6.  
  7. Wash the components with denatured alcohol.
  8.  
  9. Carefully inspect the washed metal parts and the cylinder bore. A corroded cylinder must be replaced. Discoloration or stains can be removed with crocus cloth. When doing this, wrap the cloth around your finger and rotate the cylinder around the cloth.
  10.  


WARNING
Do not polish the bore lengthwise, as this can cause a fluid leak.

  1. To reassemble, moisten the cylinder bore with brake fluid and replace the valve seat, valve assembly, and spring.
  2.  


WARNING
Be sure that the valve and seat are properly installed before proceeding. An incorrectly assembled check valve will distort and fail to provide a check valve seal, which will result in a reduction of brake pedal travel with a corresponding loss in braking.

  1. Moisten the primary cup with brake fluid and install it, flat side out, and seated over the spring. The primary cup is distinguished by a brass support ring at its base.
  2.  
  3. Dip the secondary cup in brake fluid and slip it over the end of the piston.
  4.  
  5. Insert the completed assembly, with the bleeder brake end of the piston installed first. Secure the parts with the piston stop and the snapring, and install the end plug.
  6.  
  7. Attach the rubber boot and pushrod, and install the master cylinder.
  8.  
  9. Attach the brake pedal clevis and adjust the pushrod-to-piston clearance. Correct adjustment calls for a barely perceptible free pedal before piston/pushrod contact.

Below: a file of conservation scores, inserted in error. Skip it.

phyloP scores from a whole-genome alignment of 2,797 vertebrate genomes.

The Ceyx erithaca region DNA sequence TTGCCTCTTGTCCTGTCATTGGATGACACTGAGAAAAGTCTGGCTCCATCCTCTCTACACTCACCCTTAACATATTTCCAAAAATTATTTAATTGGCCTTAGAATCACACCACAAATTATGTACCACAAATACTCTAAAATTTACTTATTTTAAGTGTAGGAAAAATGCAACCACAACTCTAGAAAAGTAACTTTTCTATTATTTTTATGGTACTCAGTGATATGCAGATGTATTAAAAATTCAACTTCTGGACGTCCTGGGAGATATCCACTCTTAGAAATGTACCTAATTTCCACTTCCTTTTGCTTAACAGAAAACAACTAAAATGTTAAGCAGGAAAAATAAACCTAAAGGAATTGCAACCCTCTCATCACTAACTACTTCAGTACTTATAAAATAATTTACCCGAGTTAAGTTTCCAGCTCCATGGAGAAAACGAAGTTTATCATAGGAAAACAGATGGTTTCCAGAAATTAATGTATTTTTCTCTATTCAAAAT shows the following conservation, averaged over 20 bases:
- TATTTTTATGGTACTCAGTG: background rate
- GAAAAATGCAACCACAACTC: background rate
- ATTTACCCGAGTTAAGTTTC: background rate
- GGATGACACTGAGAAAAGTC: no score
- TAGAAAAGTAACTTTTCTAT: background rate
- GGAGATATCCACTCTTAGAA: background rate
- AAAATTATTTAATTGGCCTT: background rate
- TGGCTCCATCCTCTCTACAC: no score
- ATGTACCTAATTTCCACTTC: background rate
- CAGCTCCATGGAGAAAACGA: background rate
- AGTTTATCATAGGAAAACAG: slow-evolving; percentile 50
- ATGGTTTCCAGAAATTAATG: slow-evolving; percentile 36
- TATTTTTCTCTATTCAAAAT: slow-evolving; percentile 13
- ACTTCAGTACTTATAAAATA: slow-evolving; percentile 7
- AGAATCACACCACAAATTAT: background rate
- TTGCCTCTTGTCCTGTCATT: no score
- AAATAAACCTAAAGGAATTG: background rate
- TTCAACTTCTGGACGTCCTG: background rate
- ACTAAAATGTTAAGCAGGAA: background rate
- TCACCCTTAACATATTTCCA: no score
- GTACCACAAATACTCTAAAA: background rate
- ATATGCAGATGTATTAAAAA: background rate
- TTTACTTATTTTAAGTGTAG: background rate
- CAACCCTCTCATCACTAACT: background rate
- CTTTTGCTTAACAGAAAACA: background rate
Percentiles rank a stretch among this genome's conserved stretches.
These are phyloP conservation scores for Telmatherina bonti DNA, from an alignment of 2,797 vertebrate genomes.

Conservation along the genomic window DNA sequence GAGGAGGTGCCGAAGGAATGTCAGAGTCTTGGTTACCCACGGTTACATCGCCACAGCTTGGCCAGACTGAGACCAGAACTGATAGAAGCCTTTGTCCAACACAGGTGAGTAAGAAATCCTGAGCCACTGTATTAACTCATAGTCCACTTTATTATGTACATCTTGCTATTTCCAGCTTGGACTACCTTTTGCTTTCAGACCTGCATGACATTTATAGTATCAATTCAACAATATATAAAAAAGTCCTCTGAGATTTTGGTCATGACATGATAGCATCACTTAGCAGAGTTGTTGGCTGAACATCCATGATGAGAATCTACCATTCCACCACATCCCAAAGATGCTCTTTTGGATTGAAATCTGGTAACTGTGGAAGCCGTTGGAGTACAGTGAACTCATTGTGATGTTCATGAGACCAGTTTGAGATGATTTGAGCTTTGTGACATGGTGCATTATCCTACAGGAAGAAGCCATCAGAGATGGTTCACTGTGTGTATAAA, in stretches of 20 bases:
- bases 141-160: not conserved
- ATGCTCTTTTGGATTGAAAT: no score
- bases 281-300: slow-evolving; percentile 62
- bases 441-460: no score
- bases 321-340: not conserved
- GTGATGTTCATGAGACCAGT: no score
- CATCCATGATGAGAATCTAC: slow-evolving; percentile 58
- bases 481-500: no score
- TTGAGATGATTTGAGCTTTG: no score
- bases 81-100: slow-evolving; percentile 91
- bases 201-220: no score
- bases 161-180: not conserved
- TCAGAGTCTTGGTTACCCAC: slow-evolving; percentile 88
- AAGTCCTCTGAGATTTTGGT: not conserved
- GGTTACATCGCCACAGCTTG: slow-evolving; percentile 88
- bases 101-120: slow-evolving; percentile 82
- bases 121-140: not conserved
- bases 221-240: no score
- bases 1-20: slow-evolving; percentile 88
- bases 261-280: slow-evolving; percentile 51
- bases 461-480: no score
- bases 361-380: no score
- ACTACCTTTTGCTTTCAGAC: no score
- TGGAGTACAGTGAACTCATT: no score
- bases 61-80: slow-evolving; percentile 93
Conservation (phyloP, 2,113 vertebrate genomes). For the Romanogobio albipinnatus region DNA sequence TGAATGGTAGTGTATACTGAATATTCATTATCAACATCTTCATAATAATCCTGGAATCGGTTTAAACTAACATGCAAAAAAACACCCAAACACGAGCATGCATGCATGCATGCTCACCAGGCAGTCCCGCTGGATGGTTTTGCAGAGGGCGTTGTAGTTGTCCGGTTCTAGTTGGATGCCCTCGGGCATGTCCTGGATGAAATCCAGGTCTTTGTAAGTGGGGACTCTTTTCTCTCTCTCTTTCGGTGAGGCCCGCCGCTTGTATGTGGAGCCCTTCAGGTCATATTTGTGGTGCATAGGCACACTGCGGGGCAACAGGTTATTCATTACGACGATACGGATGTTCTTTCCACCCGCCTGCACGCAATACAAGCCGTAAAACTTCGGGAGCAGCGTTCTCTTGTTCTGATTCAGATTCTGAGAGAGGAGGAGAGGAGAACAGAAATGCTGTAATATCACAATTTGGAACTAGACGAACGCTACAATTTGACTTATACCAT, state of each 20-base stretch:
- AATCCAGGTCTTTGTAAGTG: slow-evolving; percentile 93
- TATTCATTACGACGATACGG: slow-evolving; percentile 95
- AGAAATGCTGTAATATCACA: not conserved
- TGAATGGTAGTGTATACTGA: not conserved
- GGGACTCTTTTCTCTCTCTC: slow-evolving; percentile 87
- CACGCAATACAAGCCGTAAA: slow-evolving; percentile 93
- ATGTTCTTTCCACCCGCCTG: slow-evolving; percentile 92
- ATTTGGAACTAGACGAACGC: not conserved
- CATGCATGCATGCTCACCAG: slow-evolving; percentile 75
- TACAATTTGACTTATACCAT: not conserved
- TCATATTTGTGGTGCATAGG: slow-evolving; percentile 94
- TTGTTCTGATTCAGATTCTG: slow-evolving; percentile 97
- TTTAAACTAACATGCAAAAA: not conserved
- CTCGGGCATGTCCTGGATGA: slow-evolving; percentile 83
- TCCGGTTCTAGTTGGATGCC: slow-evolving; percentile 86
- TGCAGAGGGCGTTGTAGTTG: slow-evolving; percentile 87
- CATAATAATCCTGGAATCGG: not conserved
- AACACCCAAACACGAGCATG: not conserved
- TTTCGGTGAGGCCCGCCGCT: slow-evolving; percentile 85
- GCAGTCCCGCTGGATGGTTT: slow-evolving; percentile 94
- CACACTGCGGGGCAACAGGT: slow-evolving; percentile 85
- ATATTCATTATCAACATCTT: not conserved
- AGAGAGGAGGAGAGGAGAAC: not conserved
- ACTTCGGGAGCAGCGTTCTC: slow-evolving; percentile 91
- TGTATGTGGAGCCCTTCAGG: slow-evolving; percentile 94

10.  

Overhaul of the main cylinder portion of power brake master cylinders is the same as that for manual master cylinders.



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Fig. Fig. 8: Cross-sectional view of a common dual circuit master cylinder assembly



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Fig. Fig. 9: Exploded view of a late model master cylinder assembly equipped with a removable plastic reservoir

1967 and Later
  1. Remove the master cylinder from the car.
  2.  
  3. Remove the mounting gasket and boot, and the main cover. Empty the cylinder of all remaining fluid.
  4.  
  5. Place the cylinder in a vise and remove the pushrod retainer and the secondary piston stop bolt that are found inside the front reservoir.
  6.  
  7. Remove the retaining ring and primary piston assembly.
  8.  
  9. Direct compressed air into the piston stop screw hole to force the secondary piston, spring, and retainer from the cylinder bore. If compressed air isn't available, use a hooked wire to pull out the secondary piston, but be carefully not to score or damage the bore.
  10.  
  11. Check the brass tube fitting inserts and, if damaged, remove them; if not, leave them in place.
  12.  
  13. If insert replacement is necessary, thread a No. 6-32 x 5 / 8 in. self-tapping screw into the insert. Hook the end of the screw with a claw hammer and pull out the insert.
  14.  
  15. An alternative (but more troublesome) way to remove the inserts is to drill out the outlet holes with a 13 / 64 in. drill and then thread them with a 1 / 4 -20 tap. Position a thick washer over the hole to serve as a spacer and then thread a 1 / 4 -20 x 3 / 4 in. hex-head bolt into the insert and tighten the bolt until the insert is free.